Results in at the national Mock Election headquarters show that the Labour Party has won the school election campaign across the country by a comfortable majority.
18,732 pupils have taken part in the national Mock Election campaign over the past few days, learning how the democratic process works and recreating the excitement and drama of the general election in school.
We know that the snap election and exam time made organising a mock election very difficult for many schools and participation levels are lower than usual. But mock elections is a great, and fun way to teach young people about elections and bring the principles and practices of our democracy to life. The students who participated this year should be better equipped with the skills and knowledge to take part in a general election when the time comes. A huge thank you to all those schools who took part.
Highlights from the campaign
1. How to run an exit poll (Curtice take note!)
2. Polls open at Cargilfield School
3. Public finances under scrutiny at the Newstead Wood leaders’ debate
4. Spotlight on the candidates at Avalon School as they launch their manifestos
5. Busy counting the votes at Uffculme Secondary School
5. Avalon Returning Officer announces the results!
6. Newstead Wood campaign in full swing
Enjoy reading this? Please consider sharing it
The end of the transition period is likely to expose even more fully the scope of the policy-making that the government can carry out via Statutory Instruments, as it uses its new powers to develop post-Brexit law. However, there are few signs yet of a wish to reform delegated legislation scrutiny, on the part of government or the necessary coalition of MPs.
Parliament’s role around the end of the Brexit transition and conclusion of the EU future relationship treaty is a constitutional failure to properly scrutinise the executive and the law. As the UK moves to do things differently after 1 January, MPs must do more to ensure they can better discharge their responsibilities regarding the making of UK treaties.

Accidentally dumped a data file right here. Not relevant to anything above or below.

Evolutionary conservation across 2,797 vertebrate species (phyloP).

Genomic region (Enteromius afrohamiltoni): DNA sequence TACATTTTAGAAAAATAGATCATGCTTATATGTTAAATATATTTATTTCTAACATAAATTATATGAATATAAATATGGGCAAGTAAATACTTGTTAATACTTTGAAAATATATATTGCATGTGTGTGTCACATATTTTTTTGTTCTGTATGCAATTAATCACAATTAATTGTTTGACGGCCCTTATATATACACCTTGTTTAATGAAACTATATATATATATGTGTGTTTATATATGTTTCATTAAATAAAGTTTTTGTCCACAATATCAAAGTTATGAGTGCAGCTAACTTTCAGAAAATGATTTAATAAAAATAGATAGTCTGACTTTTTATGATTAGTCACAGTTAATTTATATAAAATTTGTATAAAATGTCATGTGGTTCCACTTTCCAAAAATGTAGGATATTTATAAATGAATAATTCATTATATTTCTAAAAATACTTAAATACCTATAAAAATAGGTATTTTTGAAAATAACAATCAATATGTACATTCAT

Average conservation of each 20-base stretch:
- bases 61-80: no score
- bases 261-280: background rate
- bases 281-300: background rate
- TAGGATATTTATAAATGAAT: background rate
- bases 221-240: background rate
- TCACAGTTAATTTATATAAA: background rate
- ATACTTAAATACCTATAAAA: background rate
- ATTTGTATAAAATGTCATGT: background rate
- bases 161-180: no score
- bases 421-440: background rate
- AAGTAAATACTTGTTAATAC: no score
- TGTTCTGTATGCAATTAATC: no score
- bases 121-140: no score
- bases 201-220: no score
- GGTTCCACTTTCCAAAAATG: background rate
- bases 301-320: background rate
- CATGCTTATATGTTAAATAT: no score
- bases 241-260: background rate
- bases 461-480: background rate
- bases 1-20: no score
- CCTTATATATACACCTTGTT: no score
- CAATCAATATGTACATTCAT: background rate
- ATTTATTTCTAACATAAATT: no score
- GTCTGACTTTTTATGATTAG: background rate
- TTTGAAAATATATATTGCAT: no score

The EU (Future Relationship) Bill is to be considered by both Houses in just one sitting day. How unusual is such an expedited timetable and how much time will parliamentarians really have to look at the Bill? How will MPs participate in proceedings given Covid-19 restrictions? And how will proceedings, particularly the amendment process, work on the day?
The debate about remote participation in House of Commons proceedings raises critical questions about what constitutes a ‘good parliamentarian’, what ‘fair’ participation looks like, and who gets to decide. As things stand, the exclusion from much parliamentary business of pregnant women, among others, undermines equality of political representation.
The Coronavirus pandemic has added to the questions surrounding the nature of the Parliament that should emerge from the Palace of Westminster Restoration and Renewal programme. But, with concerns over the programme’s governance and public engagement rising, the report arising from the current review of the programme will not now be published this year.
Disputed parliamentary election results – often taking months to resolve – were a frequent feature of English political culture before the reforms of the 19th century. But how could defeated candidates protest the result of an election, and how were such disputes resolved?